The Colombian fintech startup Tuily has recently unveiled its business credit card and expense management platform, designed to support entrepreneurs and small businesses in the country. This initiative is backed by Mastercard and is issued by Paymentology.
Alejandro del Río, regional director of Paymentology in Latin America, shared his excitement about collaborating with Tuily, highlighting the fintech’s mission to empower small businesses by offering crucial financial tools to ensure their growth and market stability.
Jonathan Tarud, founder of Koombea and CEO of Tuily, has shifted his focus to this new venture, targeting the B2B market. Although the business credit card segment seems quite saturated, with competitors like Sempli, Clara, and Jeeves, Tuily has identified and focused on a particular niche: smaller businesses that have yet to access the financial sector.
In a conversation with Forbes, Tarud noted that while other competitors aim to serve clients with financial access, Tuily seeks to fill a gap, catering to businesses joining the sector for the first time.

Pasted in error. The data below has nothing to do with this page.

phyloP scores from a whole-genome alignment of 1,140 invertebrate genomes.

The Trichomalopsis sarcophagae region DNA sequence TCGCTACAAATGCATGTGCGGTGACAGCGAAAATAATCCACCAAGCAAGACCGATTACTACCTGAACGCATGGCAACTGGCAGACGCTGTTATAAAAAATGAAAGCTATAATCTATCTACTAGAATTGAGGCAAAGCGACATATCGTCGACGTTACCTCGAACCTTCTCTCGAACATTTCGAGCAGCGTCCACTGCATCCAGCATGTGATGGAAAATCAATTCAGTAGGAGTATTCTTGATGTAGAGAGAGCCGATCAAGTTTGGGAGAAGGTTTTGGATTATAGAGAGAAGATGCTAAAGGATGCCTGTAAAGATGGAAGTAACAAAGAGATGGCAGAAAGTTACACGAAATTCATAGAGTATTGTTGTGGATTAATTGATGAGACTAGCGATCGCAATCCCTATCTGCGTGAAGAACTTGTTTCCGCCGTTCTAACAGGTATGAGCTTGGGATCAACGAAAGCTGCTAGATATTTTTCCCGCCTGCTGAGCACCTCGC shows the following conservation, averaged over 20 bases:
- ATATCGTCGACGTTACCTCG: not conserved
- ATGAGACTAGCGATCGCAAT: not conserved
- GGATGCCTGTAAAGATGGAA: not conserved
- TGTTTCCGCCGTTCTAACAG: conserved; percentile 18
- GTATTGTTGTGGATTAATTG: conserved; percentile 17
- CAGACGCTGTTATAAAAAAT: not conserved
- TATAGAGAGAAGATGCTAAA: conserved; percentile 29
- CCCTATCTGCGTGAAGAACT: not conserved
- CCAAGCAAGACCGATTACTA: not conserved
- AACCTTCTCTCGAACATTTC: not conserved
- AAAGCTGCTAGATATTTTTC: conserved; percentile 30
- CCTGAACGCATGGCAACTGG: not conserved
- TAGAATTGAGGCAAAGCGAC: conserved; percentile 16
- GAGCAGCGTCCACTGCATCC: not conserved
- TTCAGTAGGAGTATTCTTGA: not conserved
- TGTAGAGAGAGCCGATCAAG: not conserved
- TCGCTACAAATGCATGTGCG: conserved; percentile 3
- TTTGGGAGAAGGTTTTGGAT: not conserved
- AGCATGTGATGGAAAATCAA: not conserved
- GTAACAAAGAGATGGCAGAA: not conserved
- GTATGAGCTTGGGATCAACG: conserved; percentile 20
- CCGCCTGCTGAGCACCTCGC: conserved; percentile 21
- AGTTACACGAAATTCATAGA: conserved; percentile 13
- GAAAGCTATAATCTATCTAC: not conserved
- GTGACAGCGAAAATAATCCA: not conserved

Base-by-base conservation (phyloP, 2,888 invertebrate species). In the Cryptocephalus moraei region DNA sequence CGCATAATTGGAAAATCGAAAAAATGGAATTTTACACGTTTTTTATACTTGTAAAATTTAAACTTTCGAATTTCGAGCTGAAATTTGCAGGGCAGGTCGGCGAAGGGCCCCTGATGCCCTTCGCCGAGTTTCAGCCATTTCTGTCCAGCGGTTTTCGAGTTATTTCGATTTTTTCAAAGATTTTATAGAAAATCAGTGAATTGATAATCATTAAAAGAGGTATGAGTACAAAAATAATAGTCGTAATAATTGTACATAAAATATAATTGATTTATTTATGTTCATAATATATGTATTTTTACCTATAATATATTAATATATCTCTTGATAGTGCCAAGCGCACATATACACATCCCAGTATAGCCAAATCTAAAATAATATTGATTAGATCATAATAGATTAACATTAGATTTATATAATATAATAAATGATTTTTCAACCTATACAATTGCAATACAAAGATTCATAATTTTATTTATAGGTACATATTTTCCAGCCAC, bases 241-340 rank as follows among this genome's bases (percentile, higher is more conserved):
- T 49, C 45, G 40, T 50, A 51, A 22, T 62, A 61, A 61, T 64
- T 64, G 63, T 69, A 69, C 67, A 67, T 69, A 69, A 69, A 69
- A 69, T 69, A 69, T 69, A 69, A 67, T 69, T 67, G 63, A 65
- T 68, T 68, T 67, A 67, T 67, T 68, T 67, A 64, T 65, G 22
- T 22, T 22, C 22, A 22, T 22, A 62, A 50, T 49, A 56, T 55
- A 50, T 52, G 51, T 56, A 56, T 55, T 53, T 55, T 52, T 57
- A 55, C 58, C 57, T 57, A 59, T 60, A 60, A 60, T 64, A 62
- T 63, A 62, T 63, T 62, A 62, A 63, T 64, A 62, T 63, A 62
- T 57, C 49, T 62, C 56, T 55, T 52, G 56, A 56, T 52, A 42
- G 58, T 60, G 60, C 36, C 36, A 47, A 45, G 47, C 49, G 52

So far, the fintech’s funding has come from its resources, but there are plans to initiate investment and debt rounds. With a team of 22 talented individuals, Tuily aims to reach 350 businesses as clients by the end of 2023 and projects an 80% month-to-month transactional growth.
Already, 200 small and medium-sized businesses in Colombia are leveraging Tuily’s services. Their credit card is not only backed by the trust of Mastercard and Paymentology but also offers contemporary features like Apple Pay integration and the ability to manage limits and budgets in real-time. A key feature allows for department cost assignment, consolidating transactions from multiple cards, and handling corporate travel expenses.
The vast Colombian market for Tuily is evident. According to data from Confecámaras, Colombia has 1,72 million registered SMEs. Of these, a staggering majority, around 1.59 million, are classified as micro-enterprises.
Tarud is optimistic and views competition as a sign of a thriving market. His vision for Tuily is clear: they aim to innovate in transaction automation and integration with specific systems. One of the main challenges the fintech seeks to overcome is the need for clarity when personal and business finances mix. Moreover, they plan to focus on centralizing expenses from different accounts and implementing artificial intelligence for daily risk assessment.
Worth noting, according to a study published by Finnovista in collaboration with the Inter-American Development Bank (IDB), Colombia is the third country in Latin America with the most fintech companies, establishing itself as one of the most relevant sectors within the industry.